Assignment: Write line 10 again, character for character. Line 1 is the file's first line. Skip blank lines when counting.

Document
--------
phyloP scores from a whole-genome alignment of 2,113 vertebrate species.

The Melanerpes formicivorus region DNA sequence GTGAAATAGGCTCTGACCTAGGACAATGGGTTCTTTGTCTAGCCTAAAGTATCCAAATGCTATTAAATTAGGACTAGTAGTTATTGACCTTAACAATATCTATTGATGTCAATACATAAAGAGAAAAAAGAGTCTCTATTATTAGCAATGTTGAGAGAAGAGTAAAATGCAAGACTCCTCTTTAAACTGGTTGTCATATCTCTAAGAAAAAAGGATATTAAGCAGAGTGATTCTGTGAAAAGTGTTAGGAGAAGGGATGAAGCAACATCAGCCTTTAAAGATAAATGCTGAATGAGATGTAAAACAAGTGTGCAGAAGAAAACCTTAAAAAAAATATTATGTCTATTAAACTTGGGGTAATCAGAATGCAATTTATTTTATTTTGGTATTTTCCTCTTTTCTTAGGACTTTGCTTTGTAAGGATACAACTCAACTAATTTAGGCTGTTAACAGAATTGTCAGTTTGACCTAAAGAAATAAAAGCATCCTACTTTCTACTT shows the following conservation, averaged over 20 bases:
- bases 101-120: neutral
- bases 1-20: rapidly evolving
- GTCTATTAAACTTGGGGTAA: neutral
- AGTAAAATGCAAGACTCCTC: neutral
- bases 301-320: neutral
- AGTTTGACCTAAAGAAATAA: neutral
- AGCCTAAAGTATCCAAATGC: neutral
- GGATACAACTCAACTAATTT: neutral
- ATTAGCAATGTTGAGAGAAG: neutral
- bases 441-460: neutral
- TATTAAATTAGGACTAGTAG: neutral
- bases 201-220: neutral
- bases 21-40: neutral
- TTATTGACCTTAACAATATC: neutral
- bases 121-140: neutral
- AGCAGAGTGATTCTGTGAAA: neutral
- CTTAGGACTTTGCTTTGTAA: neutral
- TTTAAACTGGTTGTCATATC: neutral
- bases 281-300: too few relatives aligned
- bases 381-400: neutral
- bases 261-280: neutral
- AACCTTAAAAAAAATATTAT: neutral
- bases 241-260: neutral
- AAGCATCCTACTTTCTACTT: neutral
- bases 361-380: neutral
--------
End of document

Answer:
- GGATACAACTCAACTAATTT: neutral